Book talk featuring Per Espen Stoknes April 21
If Global Warming is So Urgent, Why is There So Little Action?
|Tuesday, April 21, 2015
2:30 to 4:00 PMUris Hall, Room 301
New York, NY 10027
Please join the Center for Research on Environmental Decisions for an event with psychologist and economist Per Espen Stoknes, featuring his new book, What We Think About When We Try Not to Think About Global Warming.Open to the public. Seating is available on a first-come, first-served basis.
The more facts that pile up about global warming, the greater the resistance to them grows, making it harder to enact measures to reduce greenhouse gas emissions and prepare communities for the inevitable change ahead.
Rich in story and examples, Stoknes reviews recent psychological research and explores emerging strategies for how to overcome this paradox. A more compassionate climate communication can now rely on approaches that employ the power of social networks, reframing, nudging, storytelling and better climate response indicators. Also, the acknowledgement of grief, helplessness and despair can be a deep source of motivation for a grounded hope. Stoknes seeks to answer the fundamental questions: Is humanity up to the task? Or are we humans inescapably locked into short-termism?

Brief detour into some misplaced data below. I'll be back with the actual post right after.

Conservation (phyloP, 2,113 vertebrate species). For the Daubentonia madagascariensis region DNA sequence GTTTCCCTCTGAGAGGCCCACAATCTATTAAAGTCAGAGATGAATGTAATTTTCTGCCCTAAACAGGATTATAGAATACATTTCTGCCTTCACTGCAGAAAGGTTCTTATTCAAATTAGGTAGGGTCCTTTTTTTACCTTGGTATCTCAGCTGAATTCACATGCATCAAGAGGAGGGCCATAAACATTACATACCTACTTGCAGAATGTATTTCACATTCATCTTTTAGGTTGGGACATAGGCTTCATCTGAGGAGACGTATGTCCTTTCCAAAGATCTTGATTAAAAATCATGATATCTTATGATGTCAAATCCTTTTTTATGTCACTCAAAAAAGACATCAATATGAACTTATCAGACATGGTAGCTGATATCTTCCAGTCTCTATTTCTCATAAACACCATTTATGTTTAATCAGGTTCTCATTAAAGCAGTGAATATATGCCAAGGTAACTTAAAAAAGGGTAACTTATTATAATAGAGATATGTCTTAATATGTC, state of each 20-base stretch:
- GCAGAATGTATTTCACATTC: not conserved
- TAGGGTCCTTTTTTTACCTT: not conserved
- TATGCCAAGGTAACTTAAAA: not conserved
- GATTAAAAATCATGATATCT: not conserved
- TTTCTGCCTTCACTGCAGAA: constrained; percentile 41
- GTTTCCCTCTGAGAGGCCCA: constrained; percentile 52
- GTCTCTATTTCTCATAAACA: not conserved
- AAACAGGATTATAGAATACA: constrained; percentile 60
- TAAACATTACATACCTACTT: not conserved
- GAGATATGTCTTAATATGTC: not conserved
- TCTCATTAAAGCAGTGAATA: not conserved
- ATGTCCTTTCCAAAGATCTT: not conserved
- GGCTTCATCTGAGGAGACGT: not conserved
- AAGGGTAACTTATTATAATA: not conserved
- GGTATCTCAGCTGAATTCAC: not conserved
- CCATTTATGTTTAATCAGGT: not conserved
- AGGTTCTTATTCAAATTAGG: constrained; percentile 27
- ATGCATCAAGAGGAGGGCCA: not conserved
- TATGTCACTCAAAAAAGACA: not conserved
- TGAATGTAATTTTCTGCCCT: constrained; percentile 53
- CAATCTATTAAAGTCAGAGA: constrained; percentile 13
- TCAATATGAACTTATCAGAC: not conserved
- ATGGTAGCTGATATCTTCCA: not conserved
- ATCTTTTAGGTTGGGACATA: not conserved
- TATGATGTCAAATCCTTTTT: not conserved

In What We Think About When We Try Not to Think About Global Warming, Stoknes not only masterfully identifies the five main psychological barriers to climate action, but addresses them with five strategies for how to talk about global warming in a way that creates action and solutions, not further inaction and despair.
About Per Espen Stoknes
Per Espen Stoknes is a psychologist and an economist. An entrepreneur, he has cofounded clean-energy companies, and he spearheads the BI Norwegian Business School’s executive program on green growth. He has previously worked both as a clinical and organizational psychologist and as an advisor in scenario planning to a wide range of major national and international businesses, government agencies, and nonprofit institutions. His research interests include climate and environmental strategies, economic psychology, and energy systems. Teaching areas include green growth, foresight and corporate strategy, behavioral economics and expressive arts. He has written three books, including Money and Soul. He lives in Oslo, Norway.
For more information on this event contact Courtney St. John,email@example.com.
What We Think About When We Try Not to Think About Global Warming